The Health & Social Care Information Centre (HSCIC) assist organisations and individuals to create and test applications to communicate through the NHS UK-wide secure communication network.

They have created a suite of testing tools including validators, responders, and automated emulators to provide a safe testing environment. They also provide suppliers and clinicians with consultancy at no charge.

The software and tools created by HSCIC are built using the Java programming language and are mostly available on the internet from the Github code repository with some still being migrated from previous code management platforms. A key application is the Tool Kit Workbench (TKW) which is used as the test suite for ITK & Spine messaging.

One challenge that their work is addressing is that of tele-health. Many years ago, the vision of monitoring patients in their own home inspired a nation. Technology was not able to deliver reliable connectivity at the right cost so solutions were only realised in specialist cases. Other uses identified include the automated collection and transmission of data collected when children are measured in schools.

Richard Robinson HSCIC demonstrating Raspberry Pis connecting through the NHS Spine for tele-health at EHI Live 2015 Richard Robinson from the Messaging & Integration team has produced an operational prototype 'MediPi' using a blend of Open Source software and Open Source hardware to create a Linux & Raspberry Pi patient monitoring system that connects directly to the NHS Spine. The Spine is a backbone securely connecting applications in over 21,000 organisations across the healthcare service.

Following the guidance from central government and NHS England, the project is focussed around Open Source and Open Standards. Richard was proud to state "Whatever we create, we create as Open Source."

At EHI-Live 2015, Richard presented a demonstration of the tele-health prototype using low-cost hardware with 2-way communications through the secure Spine network. This effectively connects the patient at home to their clinician. It was developed with support from a community of healthcare professionals including Dr Neil Paul, NHS England and the Airedale NHS Foundation.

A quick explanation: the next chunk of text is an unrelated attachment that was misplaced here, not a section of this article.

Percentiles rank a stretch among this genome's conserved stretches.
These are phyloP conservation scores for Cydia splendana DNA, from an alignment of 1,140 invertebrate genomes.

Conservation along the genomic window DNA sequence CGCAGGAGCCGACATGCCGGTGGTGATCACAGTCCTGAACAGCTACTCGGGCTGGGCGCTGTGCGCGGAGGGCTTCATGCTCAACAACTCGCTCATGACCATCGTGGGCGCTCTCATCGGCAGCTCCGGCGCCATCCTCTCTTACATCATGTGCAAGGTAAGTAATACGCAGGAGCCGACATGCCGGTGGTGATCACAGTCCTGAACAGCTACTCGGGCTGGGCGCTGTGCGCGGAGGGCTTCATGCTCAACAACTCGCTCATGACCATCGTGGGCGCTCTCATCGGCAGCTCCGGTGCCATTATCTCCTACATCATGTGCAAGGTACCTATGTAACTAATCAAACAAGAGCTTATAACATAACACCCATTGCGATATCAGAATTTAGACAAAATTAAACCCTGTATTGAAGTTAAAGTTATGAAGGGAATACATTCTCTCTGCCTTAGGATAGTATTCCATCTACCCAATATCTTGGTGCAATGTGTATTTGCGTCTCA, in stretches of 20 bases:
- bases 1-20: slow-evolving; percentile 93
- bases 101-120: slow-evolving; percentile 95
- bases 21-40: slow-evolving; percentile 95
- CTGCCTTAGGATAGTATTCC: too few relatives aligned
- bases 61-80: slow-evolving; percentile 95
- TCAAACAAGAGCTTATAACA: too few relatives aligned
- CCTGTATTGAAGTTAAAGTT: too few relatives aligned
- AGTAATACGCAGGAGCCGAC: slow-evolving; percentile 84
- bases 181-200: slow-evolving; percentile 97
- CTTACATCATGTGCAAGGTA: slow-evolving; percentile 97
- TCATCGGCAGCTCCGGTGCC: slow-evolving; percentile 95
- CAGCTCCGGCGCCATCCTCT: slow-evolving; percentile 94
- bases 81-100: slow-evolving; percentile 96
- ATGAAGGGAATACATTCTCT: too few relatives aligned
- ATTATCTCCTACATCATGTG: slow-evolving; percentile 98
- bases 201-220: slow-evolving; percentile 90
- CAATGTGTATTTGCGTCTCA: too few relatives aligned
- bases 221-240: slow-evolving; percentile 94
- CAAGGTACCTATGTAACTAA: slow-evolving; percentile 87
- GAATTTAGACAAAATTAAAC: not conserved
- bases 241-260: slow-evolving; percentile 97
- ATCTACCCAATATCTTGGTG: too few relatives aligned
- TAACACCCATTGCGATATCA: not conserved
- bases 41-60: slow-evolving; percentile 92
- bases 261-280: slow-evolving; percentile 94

The hardware on show included a Raspberry PI with an enclosure, button board and power supply, all costing under £35, a commodity weighing scale with USB connection from Argos for around £25 and a finger pulse oximeter available from Ebay, also around £25.

The operating system is the latest Debian Jessy with the MediPi Java application with a small Python wrapper to access some of the peripherals.

The Raspberry Pi connects to the Spine through wired or wireless connections so uses any established broadband or mobile network and the data is authenticated and encrypted during transmission.

The demo shows how weight, blood oxygen, pulse wave form, heart rate, body fat, water and muscle data can be instantly transported to the intended destinations. The user presses simple buttons to instruct the device to start and stop a reading, then once the reading is taken, a 'send' button transmits it.

For the techies, each data element is encrypted and compressed, wrapped up in a ITK distribution envelope, and then enclosed in an ITK Trunk message ready for transmission over the Spine. This allows the messages to be sent to any point on the Spine, or to a specific ITK endpoint for further processes. Data is split down so it can be sent to many different endpoints and each one can only access the data that it is intended for.

Should a clinician want to send a return message in response, or even send a routine notification about an appointment, they can post a reply to the data, or just send a message. A light flashes on the device to alert the user that a message is waiting so the user can view it through a standard TV. The device is likely to be fitted with a small on-board display so simple messages can be presented without the use of a TV at all.

The ITK is a framework of message transmissions used by several parties and available as a fully Open standard.

Essentially, this means that the information can be used across any GP or clinical system that conforms to the SPINE or ITK standards.

Richard's key points are that this was built from off-the-shelf retail-priced components for less than £100. The data transmission is secure using tried and tested encryption using the established Open Standard Spine communications so is fully interoperable with existing applications used every day across the NHS. The on-board software is both free and open, therefore robust and flexible.

With the software being free & open, others can download it improve and integrate with other solutions. New applications can be developed and prototyped using the ITK tests mentioned above and if certified, can then deliver messages and patient updates to their medical team.

The solution is still in prototype but the key features are fully functional for passing clinical data. There are still unresolved issues with authenticating the user, but it proves that the hard part can be done for under a couple of hundred pounds using commodity components.

HSCIC plan to release a white paper in the near future and, although Richard is currently in consultation with clinicians to explore the practical uses for the prototype, he welcomes more clinical engagement from the healthcare community. You can reach Richard by email:

Posted by Stuart J Mackintosh on 05/11/2015